Rude, indeed. Even cavalier, and I believe this is parliamentary language. Sadly, this is what we were faced with.
When we vote on this bill, and we will give it all our energy, there will be no hope, no energy, no cooperation strong enough to get all opposition parties to delay the passage of the bill. This is a commitment we make today before first nations. We will use all parliamentary means, with dignity and respect for our institution, but we will delay the passage of the bill as long as possible.
If, through the most strange misfortune, this bill were passed, imagine in what situation we would find ourselves. We have received letters from first nations leaders saying that the opposition to the bill was not a superficial or a knee-jerk opposition, but rather an opposition rooted in all first nations communities.
If members were to pass a bill which is not wanted by first nations, imagine in what situation we would place ourselves as parliamentarians first of all, but also what this would bring about in the future. This is the lack of understanding we are faced with.
How could Liberal members be so insensitive? Last night, in the parliamentary dining room—this is a place where I can be found occasionally—I happened to run into the former member for Notre-Dame-de-Grâce, whom I can name, Mr. Warren Allmand. This former solicitor general of Canada and enlightened mind has worked at the democratic rights centre. He is a Liberal progressive, in the noble tradition of the word “liberal”, and there are a few of them in the Liberal Party, although their numbers are dwindling. Warren Allmand was telling us that he found it incredible that this government would go ahead with such a bill.
We can certainly not say that Warren Allmand is keen on sovereignty-association. He does not have his Bloc Quebecois membership card and he does not hobnob with sovereignists.
The well-informed sections of Quebec society and Canadian society all reject this bill. Hence, when a man like Warren Allmand, a progressive man who believes in the Liberal Party and who has given the best years of his life to the Canadian Parliament, urges the members to vote against this bill, we cannot help but listen to him.
It is sad. What will happen is sad. We will be using every parliamentary means to ensure that this bill is not adopted promptly and diligently. However, we must warn the government. If it decides to use its stubborn and empty-headed majority to impose an unwanted policy by the sheer weight of its numbers, I can tell you that the consequences of such an action will be felt in all communities and that the Liberals will pay for it. The aboriginal communities will see to it that their dignity is respected.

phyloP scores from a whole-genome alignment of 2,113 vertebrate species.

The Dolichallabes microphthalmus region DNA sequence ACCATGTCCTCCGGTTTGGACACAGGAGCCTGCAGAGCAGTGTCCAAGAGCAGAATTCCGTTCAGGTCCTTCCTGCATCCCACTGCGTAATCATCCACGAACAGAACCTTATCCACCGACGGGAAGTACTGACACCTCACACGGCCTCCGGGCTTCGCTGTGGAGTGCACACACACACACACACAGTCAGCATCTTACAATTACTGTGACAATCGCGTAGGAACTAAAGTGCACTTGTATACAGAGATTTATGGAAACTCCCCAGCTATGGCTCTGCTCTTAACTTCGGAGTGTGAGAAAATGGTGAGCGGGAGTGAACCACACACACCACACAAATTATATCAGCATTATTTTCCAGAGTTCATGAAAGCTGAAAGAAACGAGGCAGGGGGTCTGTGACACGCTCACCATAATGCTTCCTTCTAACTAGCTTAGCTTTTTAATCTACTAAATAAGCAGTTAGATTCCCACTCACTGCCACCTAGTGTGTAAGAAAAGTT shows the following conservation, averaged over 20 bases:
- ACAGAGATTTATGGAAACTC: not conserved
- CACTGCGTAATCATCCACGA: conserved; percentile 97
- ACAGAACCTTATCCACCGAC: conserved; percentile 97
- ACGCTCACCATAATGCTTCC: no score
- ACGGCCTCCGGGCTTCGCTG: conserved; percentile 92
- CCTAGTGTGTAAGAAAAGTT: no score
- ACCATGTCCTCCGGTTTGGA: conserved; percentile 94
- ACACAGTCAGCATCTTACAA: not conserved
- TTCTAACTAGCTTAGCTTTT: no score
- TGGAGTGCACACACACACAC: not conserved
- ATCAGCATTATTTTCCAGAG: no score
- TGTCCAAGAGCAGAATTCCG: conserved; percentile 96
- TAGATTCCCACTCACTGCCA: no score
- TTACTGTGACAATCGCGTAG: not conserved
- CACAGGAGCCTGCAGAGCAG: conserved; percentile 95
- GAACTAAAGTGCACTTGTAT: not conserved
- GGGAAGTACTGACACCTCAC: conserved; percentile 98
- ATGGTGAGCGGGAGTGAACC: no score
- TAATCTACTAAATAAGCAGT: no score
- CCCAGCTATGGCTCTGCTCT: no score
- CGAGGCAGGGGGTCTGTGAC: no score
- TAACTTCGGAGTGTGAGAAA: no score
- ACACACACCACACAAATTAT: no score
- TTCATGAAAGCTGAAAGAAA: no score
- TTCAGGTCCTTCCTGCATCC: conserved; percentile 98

How many Liberals are there now in the Liberal Party caucus? There are 178 or 179 members. There are 178 members, I was right the first time. This, Madam Speaker, reminds us of the movie The Silence of the Lambs . I do not know if you have seen it, and I do not want to comment, particularly since the Liberal caucus wavers between The Silence of the Lambs and Les Invasions barbares . However, I cannot imagine that they will not show a shred of conscience and of vigilance, if only out of respect for what the Liberal Party was a few years ago, and that they will not try to get the bill defeated.
The member for Saint-Hyacinthe—Bagot made a proposal in the parliamentary committee, inviting all colleagues, all those wishing to work in good faith, of whom there are many of all political stripes, to reject the bill. We are going to go the Aboriginal Affairs, Northern Development and Natural Resources Committee and bring to life the Erasmus-Dussault report. That is what the member for Saint-Hyacinthe—Bagot proposed, and we must hope his voice is heeded. The worst thing that could happen is for the bill to be passed, for the minister to proceed in an authoritarian, bitter, headstrong and obtuse manner. This will surely lead to catastrophe. If this is what the minister does, it will lead to catastrophe and we cannot imagine that it would not stir up a lot of opinions.
My friend across the way—not the one directly across, where the Conservative contingent such as it is is placed, but his neighbour to the left—might do this out of friendship for John Turner. That might be one motivation.
The subject is too important for us to allow it to be passed as it is. Why must this bill be rejected? It must be rejected because it is not a nation-to-nation agreement; there is not a relationship of equality. It is a relationship in which the central government wants to call the shots and still supervise the first nations.
Recent years have seen a lot of history made. I remember the former Minister of Indian Affairs and Northern Development apologizing in this House for the harm done to the first nations. One might have expected a ministerial apology to be followed with some measures of reparation.
We are deeply saddened, but we still have a lot of energy. Once again, we are not going to let this get us down.
This is such a serious matter that I would ask you Madam Speaker, if there is unanimous consent for me to speak for another ten minutes. This is a matter of such importance.